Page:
Friday 28 March 2014

Saint Sillan, March 28

On March 28 the earliest of the Irish calendars, The Martyrology of Tallaght, records the name of a Saint Sillan but without any further information. There are a number of Irish saints who bear this name, including an abbot of Bangor whose feast is commemorated exactly a month earlier on February 28.  Canon O'Hanlon can only note the barest details of March's saint:

St. Sillan.
The simple entry, Sillan, is found in the Martyrology of Tallagh, at this date. It is also an entry, in the Bollandists' work, and, on the same authority.

However, on the previous day, March 27, the Martyrology of Tallaght has the entry Adventus Reliquiarum Sellani to commemorate the translation of Saint Sillan's relics. Is this a reference to the same person? The Martyrology of Donegal on March 27 makes no reference to relics but does note the name of Sillan on this day. Below are Canon O'Hanlon's entries for March 27, in which he mentions that the 17th-century hagiologist, Father John Colgan, had given the name of a monk called Sillan who features in the hagiography of Saint Berach to the Bollandists. I have therefore appended the episode from the Life of Saint Berach in which this monk features.

St. Siollan.

A saint, bearing the name, Siollán, is mentioned, in the Martyrology of Donegal, on this day, as having veneration paid to him. The Bollandists' have a passing notice, at this date, with an indefinite allusion to a St. Sillan, mentioned in the Acts of St. Berach, as furnished by Colgan.

Arrival of St. Sellan's Relics.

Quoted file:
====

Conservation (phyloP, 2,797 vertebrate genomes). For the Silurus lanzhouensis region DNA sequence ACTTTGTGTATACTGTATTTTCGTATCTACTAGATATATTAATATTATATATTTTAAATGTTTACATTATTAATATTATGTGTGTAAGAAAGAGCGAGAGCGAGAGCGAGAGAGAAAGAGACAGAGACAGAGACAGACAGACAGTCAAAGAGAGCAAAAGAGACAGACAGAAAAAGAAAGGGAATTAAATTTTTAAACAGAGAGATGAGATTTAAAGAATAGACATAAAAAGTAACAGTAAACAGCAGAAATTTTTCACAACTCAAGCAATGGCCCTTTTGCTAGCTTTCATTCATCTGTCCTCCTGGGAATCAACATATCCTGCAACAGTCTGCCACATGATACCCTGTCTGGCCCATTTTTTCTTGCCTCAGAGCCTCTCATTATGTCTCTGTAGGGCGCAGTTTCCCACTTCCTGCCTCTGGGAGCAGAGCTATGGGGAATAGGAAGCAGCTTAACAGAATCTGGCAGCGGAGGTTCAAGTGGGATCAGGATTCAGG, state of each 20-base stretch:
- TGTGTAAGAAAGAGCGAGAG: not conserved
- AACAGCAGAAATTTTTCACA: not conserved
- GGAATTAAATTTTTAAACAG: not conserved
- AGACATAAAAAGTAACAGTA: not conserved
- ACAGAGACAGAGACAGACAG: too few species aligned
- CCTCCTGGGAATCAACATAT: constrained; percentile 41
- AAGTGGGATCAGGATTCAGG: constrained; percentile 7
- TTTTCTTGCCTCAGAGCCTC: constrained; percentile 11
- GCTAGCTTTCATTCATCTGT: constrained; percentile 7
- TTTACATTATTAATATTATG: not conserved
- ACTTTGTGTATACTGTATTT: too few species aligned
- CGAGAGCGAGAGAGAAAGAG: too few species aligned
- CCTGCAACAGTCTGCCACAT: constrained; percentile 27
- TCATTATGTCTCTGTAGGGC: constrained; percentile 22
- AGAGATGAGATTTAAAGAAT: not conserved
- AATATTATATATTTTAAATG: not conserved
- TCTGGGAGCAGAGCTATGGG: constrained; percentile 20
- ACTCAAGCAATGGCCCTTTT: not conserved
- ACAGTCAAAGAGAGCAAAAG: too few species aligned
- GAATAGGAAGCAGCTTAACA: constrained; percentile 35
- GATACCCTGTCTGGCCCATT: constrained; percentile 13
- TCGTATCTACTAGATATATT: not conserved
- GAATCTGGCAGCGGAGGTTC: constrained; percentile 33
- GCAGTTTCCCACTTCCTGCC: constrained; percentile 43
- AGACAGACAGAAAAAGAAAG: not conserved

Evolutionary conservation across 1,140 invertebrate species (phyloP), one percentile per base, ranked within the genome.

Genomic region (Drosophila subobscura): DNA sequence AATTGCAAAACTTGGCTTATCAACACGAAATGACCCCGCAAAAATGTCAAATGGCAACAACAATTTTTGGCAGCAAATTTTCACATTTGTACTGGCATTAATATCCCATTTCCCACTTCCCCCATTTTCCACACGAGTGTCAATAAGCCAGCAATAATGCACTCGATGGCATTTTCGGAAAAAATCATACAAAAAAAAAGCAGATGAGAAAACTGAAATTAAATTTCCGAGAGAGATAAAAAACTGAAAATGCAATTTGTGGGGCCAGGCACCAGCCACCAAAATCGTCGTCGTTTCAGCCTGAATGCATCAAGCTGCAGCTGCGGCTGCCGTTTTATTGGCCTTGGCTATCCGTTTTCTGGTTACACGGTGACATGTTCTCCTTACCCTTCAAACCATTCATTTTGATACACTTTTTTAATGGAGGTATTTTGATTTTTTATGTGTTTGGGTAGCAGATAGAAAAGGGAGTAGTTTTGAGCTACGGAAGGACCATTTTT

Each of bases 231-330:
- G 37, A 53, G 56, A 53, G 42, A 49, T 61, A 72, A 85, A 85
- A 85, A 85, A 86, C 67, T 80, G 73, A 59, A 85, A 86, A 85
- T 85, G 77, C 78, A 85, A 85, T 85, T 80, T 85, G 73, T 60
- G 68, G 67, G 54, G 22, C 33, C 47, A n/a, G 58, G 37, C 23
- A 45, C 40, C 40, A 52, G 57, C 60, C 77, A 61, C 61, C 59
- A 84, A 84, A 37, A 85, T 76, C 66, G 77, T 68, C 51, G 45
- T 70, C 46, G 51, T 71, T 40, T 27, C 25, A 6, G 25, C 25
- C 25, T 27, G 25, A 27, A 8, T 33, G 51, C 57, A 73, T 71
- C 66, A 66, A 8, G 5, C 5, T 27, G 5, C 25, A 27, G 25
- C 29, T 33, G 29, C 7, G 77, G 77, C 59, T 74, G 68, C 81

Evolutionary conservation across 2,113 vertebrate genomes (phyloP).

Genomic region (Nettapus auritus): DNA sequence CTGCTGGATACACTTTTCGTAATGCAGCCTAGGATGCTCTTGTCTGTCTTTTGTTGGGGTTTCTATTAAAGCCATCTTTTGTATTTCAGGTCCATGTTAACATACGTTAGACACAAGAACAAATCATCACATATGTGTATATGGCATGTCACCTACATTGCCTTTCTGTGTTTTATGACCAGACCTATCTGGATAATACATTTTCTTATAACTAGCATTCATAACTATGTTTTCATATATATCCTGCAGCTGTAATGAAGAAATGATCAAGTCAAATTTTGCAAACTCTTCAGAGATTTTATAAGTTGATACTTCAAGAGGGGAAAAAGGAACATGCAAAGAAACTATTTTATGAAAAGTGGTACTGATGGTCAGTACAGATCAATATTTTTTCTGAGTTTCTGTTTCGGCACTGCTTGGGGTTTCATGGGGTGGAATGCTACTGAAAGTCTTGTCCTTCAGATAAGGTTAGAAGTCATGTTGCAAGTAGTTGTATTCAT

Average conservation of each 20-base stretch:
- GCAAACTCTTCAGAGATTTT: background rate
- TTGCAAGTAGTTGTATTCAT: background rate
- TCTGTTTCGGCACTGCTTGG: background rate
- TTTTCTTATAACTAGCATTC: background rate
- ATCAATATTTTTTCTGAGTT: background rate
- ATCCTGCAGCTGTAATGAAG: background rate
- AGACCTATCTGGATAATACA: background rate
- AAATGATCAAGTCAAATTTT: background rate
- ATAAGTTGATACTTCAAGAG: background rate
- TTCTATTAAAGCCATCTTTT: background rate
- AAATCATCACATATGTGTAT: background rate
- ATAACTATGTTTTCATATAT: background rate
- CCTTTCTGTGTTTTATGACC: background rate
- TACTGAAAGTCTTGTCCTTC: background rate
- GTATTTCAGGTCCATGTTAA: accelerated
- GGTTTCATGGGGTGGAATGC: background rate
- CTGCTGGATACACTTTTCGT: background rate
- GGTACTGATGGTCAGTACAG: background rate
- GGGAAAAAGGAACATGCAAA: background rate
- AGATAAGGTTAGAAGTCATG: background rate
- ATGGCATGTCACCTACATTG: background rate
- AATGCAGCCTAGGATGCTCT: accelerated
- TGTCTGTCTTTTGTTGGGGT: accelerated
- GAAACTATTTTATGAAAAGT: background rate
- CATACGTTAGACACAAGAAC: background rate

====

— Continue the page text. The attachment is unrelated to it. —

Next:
We find mentioned, in the Martyrology of Tallagh, at this date, March 27th, Adventus Reliquiarum Sellani, or the Arrival of St. Sellan's Relics. Who this holy man was, we cannot ascertain; nor can we find, with what place he had been connected; nor is it permitted us to state, the occasion, the locality, or the year, referring to this translation of his relics. It is probable, however, the present festival is not different, from that commemorated in the Martyrology of Donegal, at this day, where the simple name, Siollan, is recorded. This appears to have been the opinion of the Bollandists, likewise, when alluding to the notices, contained in our Irish Calendars, at the present date.

From the Life of Saint Berach

xxix. (85) On one occasion when Berach was in Cluain Coirpthe, he sent a monk on an errand to Rathonn, Sillen by name. Nine robbers fell in with him, who had come from the East of Tethba to ravage in Connaught, and they killed the monk, and went between his head and his body. This was revealed to Berach, and he proceeded quickly to seek them, and found them (standing) over the corpse. When the robbers saw Berach, they resolved forthwith to kill him, and seized their spears with that intent. Their hands stuck to their spears, and their spears stuck to the rock near them, and the marks of their butt-ends will remain on it till doom. (86) They did penance, and said to Berach: 'Do not deprive us of heaven, and we will do all thy will, O Clerk,' Berach then spared them, and said to them: 'Fit the head to the trunk’; and they did so, And Berach took a rush from a rushy pool on the bank hard by, and made a prayer over it, and fitted it round the throat of the corpse, and he arose forthwith; and hence (these rushes) are (called) 'Berach's rushes' till doom, And Berach left great grace upon them, and (as a doom) to the robbers that their seed should never exceed nine, and that there should always be a servitor of them in Cluain Coirpthe, and that as long as there should be one, there should only be one man of them in succession to another. And this is what is still fulfilled, and will be fulfilled till doom. And a servitor went with Berach, and thus they parted.

'Life of Berach' in C. Plummer ed.and trans. Bethada Naem nErenn – Lives of Irish Saints, Vol II, (Oxford 1922), 41.

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